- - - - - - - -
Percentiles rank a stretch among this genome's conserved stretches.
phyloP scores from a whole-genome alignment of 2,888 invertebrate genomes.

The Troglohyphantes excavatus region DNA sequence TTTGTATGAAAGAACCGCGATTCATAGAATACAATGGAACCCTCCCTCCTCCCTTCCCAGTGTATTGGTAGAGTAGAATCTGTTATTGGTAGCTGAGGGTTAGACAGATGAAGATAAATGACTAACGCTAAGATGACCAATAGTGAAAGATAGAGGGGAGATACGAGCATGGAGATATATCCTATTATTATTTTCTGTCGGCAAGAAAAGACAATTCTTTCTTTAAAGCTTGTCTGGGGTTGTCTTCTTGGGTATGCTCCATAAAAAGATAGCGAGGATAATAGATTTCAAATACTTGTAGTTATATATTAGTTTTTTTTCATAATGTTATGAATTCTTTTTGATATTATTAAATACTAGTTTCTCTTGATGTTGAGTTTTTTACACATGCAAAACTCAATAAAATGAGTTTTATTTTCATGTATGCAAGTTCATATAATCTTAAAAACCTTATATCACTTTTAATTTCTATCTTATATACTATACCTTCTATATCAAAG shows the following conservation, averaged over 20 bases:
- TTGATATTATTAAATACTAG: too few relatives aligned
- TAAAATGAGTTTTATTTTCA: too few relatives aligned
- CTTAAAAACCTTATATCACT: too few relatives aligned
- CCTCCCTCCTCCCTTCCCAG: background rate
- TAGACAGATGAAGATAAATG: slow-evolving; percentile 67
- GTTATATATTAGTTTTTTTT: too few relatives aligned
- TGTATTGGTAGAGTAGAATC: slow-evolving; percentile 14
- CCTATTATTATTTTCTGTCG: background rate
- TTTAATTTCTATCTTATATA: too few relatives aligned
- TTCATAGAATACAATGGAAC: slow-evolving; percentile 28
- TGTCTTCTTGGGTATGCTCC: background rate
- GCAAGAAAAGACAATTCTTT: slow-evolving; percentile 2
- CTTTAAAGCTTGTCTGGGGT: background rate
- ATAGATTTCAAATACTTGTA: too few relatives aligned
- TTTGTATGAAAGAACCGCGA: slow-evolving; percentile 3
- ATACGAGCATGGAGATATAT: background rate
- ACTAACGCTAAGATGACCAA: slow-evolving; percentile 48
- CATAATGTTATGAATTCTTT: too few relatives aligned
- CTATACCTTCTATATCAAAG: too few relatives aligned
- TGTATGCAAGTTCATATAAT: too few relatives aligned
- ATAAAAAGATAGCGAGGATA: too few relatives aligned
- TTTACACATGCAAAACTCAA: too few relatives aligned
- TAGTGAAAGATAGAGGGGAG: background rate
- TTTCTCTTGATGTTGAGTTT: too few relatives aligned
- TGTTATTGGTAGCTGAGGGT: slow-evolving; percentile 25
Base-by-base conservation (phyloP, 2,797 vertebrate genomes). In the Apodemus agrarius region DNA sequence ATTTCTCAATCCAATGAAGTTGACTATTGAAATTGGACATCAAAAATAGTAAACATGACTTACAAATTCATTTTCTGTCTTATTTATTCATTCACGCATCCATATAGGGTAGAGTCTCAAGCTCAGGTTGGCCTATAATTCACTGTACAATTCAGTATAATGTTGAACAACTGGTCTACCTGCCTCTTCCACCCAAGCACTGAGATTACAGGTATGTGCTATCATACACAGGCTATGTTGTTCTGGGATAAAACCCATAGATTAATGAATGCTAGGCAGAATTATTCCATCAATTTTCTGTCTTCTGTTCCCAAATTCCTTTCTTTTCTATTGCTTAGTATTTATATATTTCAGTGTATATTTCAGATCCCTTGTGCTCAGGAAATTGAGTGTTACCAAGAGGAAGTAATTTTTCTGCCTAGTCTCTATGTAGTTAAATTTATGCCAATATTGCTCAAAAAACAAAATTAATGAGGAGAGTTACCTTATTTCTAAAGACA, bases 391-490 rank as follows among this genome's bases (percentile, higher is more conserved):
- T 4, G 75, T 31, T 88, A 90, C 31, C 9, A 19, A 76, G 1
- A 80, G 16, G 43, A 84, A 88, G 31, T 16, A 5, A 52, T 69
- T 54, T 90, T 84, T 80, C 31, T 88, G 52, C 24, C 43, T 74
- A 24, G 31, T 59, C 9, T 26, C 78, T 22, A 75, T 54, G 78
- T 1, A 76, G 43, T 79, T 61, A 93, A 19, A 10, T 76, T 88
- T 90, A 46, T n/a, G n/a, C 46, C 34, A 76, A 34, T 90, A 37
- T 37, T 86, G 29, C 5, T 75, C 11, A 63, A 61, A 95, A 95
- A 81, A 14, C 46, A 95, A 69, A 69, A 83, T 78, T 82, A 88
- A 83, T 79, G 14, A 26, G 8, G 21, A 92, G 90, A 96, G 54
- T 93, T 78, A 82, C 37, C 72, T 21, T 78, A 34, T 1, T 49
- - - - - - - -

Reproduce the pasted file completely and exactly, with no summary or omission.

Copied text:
Percentiles rank a stretch among this genome's conserved stretches.
phyloP scores from a whole-genome alignment of 2,888 invertebrate genomes.

The Troglohyphantes excavatus region DNA sequence TTTGTATGAAAGAACCGCGATTCATAGAATACAATGGAACCCTCCCTCCTCCCTTCCCAGTGTATTGGTAGAGTAGAATCTGTTATTGGTAGCTGAGGGTTAGACAGATGAAGATAAATGACTAACGCTAAGATGACCAATAGTGAAAGATAGAGGGGAGATACGAGCATGGAGATATATCCTATTATTATTTTCTGTCGGCAAGAAAAGACAATTCTTTCTTTAAAGCTTGTCTGGGGTTGTCTTCTTGGGTATGCTCCATAAAAAGATAGCGAGGATAATAGATTTCAAATACTTGTAGTTATATATTAGTTTTTTTTCATAATGTTATGAATTCTTTTTGATATTATTAAATACTAGTTTCTCTTGATGTTGAGTTTTTTACACATGCAAAACTCAATAAAATGAGTTTTATTTTCATGTATGCAAGTTCATATAATCTTAAAAACCTTATATCACTTTTAATTTCTATCTTATATACTATACCTTCTATATCAAAG shows the following conservation, averaged over 20 bases:
- TTGATATTATTAAATACTAG: too few relatives aligned
- TAAAATGAGTTTTATTTTCA: too few relatives aligned
- CTTAAAAACCTTATATCACT: too few relatives aligned
- CCTCCCTCCTCCCTTCCCAG: background rate
- TAGACAGATGAAGATAAATG: slow-evolving; percentile 67
- GTTATATATTAGTTTTTTTT: too few relatives aligned
- TGTATTGGTAGAGTAGAATC: slow-evolving; percentile 14
- CCTATTATTATTTTCTGTCG: background rate
- TTTAATTTCTATCTTATATA: too few relatives aligned
- TTCATAGAATACAATGGAAC: slow-evolving; percentile 28
- TGTCTTCTTGGGTATGCTCC: background rate
- GCAAGAAAAGACAATTCTTT: slow-evolving; percentile 2
- CTTTAAAGCTTGTCTGGGGT: background rate
- ATAGATTTCAAATACTTGTA: too few relatives aligned
- TTTGTATGAAAGAACCGCGA: slow-evolving; percentile 3
- ATACGAGCATGGAGATATAT: background rate
- ACTAACGCTAAGATGACCAA: slow-evolving; percentile 48
- CATAATGTTATGAATTCTTT: too few relatives aligned
- CTATACCTTCTATATCAAAG: too few relatives aligned
- TGTATGCAAGTTCATATAAT: too few relatives aligned
- ATAAAAAGATAGCGAGGATA: too few relatives aligned
- TTTACACATGCAAAACTCAA: too few relatives aligned
- TAGTGAAAGATAGAGGGGAG: background rate
- TTTCTCTTGATGTTGAGTTT: too few relatives aligned
- TGTTATTGGTAGCTGAGGGT: slow-evolving; percentile 25
Base-by-base conservation (phyloP, 2,797 vertebrate genomes). In the Apodemus agrarius region DNA sequence ATTTCTCAATCCAATGAAGTTGACTATTGAAATTGGACATCAAAAATAGTAAACATGACTTACAAATTCATTTTCTGTCTTATTTATTCATTCACGCATCCATATAGGGTAGAGTCTCAAGCTCAGGTTGGCCTATAATTCACTGTACAATTCAGTATAATGTTGAACAACTGGTCTACCTGCCTCTTCCACCCAAGCACTGAGATTACAGGTATGTGCTATCATACACAGGCTATGTTGTTCTGGGATAAAACCCATAGATTAATGAATGCTAGGCAGAATTATTCCATCAATTTTCTGTCTTCTGTTCCCAAATTCCTTTCTTTTCTATTGCTTAGTATTTATATATTTCAGTGTATATTTCAGATCCCTTGTGCTCAGGAAATTGAGTGTTACCAAGAGGAAGTAATTTTTCTGCCTAGTCTCTATGTAGTTAAATTTATGCCAATATTGCTCAAAAAACAAAATTAATGAGGAGAGTTACCTTATTTCTAAAGACA, bases 391-490 rank as follows among this genome's bases (percentile, higher is more conserved):
- T 4, G 75, T 31, T 88, A 90, C 31, C 9, A 19, A 76, G 1
- A 80, G 16, G 43, A 84, A 88, G 31, T 16, A 5, A 52, T 69
- T 54, T 90, T 84, T 80, C 31, T 88, G 52, C 24, C 43, T 74
- A 24, G 31, T 59, C 9, T 26, C 78, T 22, A 75, T 54, G 78
- T 1, A 76, G 43, T 79, T 61, A 93, A 19, A 10, T 76, T 88
- T 90, A 46, T n/a, G n/a, C 46, C 34, A 76, A 34, T 90, A 37
- T 37, T 86, G 29, C 5, T 75, C 11, A 63, A 61, A 95, A 95
- A 81, A 14, C 46, A 95, A 69, A 69, A 83, T 78, T 82, A 88
- A 83, T 79, G 14, A 26, G 8, G 21, A 92, G 90, A 96, G 54
- T 93, T 78, A 82, C 37, C 72, T 21, T 78, A 34, T 1, T 49